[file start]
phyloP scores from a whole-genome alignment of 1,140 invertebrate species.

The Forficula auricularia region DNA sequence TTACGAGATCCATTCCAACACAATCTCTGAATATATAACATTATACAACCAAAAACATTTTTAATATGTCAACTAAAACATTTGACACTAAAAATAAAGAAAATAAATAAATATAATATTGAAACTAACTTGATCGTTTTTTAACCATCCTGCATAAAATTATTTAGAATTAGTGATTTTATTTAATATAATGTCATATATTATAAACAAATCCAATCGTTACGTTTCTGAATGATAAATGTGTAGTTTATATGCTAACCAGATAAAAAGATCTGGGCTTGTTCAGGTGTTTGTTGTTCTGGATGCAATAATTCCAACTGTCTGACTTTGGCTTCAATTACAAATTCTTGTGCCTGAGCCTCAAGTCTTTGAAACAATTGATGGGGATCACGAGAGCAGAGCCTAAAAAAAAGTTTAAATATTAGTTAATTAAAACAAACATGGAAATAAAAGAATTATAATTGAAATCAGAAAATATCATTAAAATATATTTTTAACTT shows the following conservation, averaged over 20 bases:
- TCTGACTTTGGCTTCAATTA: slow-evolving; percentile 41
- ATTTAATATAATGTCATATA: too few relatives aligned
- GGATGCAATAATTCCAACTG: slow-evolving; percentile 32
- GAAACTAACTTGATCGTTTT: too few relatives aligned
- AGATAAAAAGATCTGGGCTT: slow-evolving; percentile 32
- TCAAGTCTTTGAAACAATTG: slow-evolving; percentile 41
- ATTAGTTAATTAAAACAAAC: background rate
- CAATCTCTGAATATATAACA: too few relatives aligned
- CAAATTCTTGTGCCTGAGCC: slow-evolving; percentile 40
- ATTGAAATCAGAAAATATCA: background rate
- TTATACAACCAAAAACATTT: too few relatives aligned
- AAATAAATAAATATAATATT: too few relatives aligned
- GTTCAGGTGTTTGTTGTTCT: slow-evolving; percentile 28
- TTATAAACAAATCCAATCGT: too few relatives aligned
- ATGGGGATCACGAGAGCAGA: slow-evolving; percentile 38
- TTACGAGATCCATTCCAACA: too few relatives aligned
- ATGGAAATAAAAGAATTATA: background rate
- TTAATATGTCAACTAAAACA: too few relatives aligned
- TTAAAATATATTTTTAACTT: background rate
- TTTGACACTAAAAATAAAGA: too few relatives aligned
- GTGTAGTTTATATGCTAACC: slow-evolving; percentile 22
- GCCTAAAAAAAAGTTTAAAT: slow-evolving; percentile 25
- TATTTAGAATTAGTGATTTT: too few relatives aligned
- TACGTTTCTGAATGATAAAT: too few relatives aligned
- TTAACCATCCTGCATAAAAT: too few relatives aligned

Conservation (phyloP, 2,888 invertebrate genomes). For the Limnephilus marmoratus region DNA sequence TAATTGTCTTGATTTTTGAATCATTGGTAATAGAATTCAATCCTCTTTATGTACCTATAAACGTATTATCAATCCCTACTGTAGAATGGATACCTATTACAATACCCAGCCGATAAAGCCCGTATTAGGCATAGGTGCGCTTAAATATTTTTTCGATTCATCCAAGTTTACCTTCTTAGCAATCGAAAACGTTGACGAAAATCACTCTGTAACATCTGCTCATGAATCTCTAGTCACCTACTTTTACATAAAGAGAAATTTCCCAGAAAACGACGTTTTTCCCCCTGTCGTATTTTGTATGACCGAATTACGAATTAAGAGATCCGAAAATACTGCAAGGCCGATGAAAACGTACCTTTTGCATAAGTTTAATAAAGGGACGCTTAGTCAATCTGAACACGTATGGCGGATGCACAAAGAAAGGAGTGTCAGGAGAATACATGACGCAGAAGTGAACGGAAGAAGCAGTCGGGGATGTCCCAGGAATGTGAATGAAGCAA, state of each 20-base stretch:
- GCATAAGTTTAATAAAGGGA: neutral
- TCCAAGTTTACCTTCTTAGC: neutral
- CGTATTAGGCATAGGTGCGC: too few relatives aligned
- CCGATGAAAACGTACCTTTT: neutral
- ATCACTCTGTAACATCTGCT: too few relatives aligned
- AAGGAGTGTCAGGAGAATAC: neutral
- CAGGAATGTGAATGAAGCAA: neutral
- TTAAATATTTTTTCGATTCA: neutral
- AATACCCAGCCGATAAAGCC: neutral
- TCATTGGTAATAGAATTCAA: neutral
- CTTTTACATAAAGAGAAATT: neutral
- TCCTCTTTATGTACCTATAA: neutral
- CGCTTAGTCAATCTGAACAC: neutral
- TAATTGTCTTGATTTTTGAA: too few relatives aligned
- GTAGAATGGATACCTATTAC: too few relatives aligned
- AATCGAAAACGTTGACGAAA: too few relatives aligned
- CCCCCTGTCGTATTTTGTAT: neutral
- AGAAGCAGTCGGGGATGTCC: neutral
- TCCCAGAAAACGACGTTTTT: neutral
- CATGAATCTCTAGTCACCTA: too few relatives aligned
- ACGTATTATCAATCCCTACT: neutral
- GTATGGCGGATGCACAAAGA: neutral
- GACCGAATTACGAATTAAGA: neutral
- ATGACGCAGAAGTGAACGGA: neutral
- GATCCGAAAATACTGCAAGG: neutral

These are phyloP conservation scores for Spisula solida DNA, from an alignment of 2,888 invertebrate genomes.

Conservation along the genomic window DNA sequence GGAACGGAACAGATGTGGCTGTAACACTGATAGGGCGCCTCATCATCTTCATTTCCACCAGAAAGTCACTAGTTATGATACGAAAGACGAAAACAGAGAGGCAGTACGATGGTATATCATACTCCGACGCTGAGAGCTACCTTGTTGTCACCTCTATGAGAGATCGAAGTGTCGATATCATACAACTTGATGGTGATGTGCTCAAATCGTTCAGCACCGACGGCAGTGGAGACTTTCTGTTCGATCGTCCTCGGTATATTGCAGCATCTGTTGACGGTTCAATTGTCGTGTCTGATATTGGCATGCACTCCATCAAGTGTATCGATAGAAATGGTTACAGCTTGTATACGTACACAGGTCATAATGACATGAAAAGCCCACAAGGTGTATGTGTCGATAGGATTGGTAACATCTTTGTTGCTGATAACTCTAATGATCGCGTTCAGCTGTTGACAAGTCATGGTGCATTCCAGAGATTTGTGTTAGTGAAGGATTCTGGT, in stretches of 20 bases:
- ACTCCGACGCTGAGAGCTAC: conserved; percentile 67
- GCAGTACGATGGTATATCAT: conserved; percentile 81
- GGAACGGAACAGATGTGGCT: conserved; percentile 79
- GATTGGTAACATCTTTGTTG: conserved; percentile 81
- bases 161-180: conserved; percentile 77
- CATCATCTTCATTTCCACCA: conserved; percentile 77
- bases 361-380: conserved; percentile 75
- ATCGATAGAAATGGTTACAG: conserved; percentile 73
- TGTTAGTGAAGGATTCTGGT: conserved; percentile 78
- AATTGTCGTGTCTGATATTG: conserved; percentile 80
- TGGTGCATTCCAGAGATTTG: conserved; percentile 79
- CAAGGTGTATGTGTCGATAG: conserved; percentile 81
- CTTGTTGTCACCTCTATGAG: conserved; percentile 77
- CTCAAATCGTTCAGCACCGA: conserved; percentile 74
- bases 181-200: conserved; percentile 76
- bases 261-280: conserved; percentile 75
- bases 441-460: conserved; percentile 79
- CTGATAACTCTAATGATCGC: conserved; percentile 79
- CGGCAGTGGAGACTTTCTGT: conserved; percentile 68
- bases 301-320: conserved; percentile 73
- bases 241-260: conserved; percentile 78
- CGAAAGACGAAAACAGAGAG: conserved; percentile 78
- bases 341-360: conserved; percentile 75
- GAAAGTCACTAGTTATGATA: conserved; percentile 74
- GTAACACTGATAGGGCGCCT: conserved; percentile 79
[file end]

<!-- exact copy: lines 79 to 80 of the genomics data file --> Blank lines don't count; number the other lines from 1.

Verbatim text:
- GAAAGTCACTAGTTATGATA: conserved; percentile 74
- GTAACACTGATAGGGCGCCT: conserved; percentile 79